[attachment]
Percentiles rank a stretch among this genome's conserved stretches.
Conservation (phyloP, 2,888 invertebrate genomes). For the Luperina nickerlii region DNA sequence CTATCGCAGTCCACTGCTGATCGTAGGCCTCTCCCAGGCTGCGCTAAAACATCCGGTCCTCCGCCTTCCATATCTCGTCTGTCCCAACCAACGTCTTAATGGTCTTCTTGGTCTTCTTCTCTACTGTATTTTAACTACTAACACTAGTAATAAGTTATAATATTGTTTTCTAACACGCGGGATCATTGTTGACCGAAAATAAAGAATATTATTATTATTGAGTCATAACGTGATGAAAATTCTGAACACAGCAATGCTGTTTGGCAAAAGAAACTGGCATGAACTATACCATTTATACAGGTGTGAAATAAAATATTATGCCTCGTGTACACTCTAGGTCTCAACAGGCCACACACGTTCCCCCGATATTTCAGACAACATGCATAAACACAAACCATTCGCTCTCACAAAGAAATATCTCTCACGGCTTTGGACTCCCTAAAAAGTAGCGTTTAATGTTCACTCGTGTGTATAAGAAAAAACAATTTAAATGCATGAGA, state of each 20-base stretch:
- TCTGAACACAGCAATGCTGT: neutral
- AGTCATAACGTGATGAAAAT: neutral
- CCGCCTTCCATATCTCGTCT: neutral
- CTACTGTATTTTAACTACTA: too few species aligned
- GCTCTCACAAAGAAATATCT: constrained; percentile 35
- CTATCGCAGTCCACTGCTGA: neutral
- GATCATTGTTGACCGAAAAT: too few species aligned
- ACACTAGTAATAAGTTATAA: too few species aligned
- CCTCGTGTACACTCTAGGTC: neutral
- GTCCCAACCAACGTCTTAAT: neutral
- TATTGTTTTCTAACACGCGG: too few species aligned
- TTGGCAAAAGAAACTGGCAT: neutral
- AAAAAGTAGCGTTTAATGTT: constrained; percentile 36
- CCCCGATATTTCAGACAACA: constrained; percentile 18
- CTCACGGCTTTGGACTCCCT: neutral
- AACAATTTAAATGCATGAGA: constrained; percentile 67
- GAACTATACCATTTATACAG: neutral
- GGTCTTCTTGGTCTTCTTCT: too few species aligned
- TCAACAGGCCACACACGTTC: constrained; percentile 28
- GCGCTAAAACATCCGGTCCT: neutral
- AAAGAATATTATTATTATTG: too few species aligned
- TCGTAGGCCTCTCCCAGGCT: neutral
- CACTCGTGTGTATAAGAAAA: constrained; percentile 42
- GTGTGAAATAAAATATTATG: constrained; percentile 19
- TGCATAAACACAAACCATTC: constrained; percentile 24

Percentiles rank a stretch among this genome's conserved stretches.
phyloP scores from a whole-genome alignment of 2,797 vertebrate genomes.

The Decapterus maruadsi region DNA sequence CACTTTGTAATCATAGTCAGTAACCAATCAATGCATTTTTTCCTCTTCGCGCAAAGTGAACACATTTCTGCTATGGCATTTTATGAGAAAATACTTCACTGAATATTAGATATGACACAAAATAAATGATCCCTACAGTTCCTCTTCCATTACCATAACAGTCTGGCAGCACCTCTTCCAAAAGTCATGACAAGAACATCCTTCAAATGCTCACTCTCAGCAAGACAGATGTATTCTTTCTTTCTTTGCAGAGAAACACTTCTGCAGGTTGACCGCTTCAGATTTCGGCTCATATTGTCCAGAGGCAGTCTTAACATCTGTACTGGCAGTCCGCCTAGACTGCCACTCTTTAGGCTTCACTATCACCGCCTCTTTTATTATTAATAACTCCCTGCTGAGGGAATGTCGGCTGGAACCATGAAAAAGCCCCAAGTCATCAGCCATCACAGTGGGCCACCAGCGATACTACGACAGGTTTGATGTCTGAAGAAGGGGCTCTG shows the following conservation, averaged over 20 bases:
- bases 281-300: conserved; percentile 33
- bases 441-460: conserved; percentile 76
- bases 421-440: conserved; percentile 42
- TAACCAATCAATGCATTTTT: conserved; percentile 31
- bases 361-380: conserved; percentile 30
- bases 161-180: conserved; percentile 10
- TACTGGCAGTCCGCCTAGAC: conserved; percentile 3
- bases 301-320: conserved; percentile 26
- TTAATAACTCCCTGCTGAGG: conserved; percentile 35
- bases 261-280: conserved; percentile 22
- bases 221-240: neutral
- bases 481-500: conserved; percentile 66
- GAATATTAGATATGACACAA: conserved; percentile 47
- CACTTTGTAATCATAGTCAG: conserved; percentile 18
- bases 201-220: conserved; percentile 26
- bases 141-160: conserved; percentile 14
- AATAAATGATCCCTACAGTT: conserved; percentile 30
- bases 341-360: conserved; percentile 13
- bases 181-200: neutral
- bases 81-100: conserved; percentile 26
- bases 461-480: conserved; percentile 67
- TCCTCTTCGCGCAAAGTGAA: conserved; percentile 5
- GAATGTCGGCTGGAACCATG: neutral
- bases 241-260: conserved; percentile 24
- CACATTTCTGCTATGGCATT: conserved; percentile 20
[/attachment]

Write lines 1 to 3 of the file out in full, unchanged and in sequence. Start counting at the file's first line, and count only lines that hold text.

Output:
Percentiles rank a stretch among this genome's conserved stretches.
Conservation (phyloP, 2,888 invertebrate genomes). For the Luperina nickerlii region DNA sequence CTATCGCAGTCCACTGCTGATCGTAGGCCTCTCCCAGGCTGCGCTAAAACATCCGGTCCTCCGCCTTCCATATCTCGTCTGTCCCAACCAACGTCTTAATGGTCTTCTTGGTCTTCTTCTCTACTGTATTTTAACTACTAACACTAGTAATAAGTTATAATATTGTTTTCTAACACGCGGGATCATTGTTGACCGAAAATAAAGAATATTATTATTATTGAGTCATAACGTGATGAAAATTCTGAACACAGCAATGCTGTTTGGCAAAAGAAACTGGCATGAACTATACCATTTATACAGGTGTGAAATAAAATATTATGCCTCGTGTACACTCTAGGTCTCAACAGGCCACACACGTTCCCCCGATATTTCAGACAACATGCATAAACACAAACCATTCGCTCTCACAAAGAAATATCTCTCACGGCTTTGGACTCCCTAAAAAGTAGCGTTTAATGTTCACTCGTGTGTATAAGAAAAAACAATTTAAATGCATGAGA, state of each 20-base stretch:
- TCTGAACACAGCAATGCTGT: neutral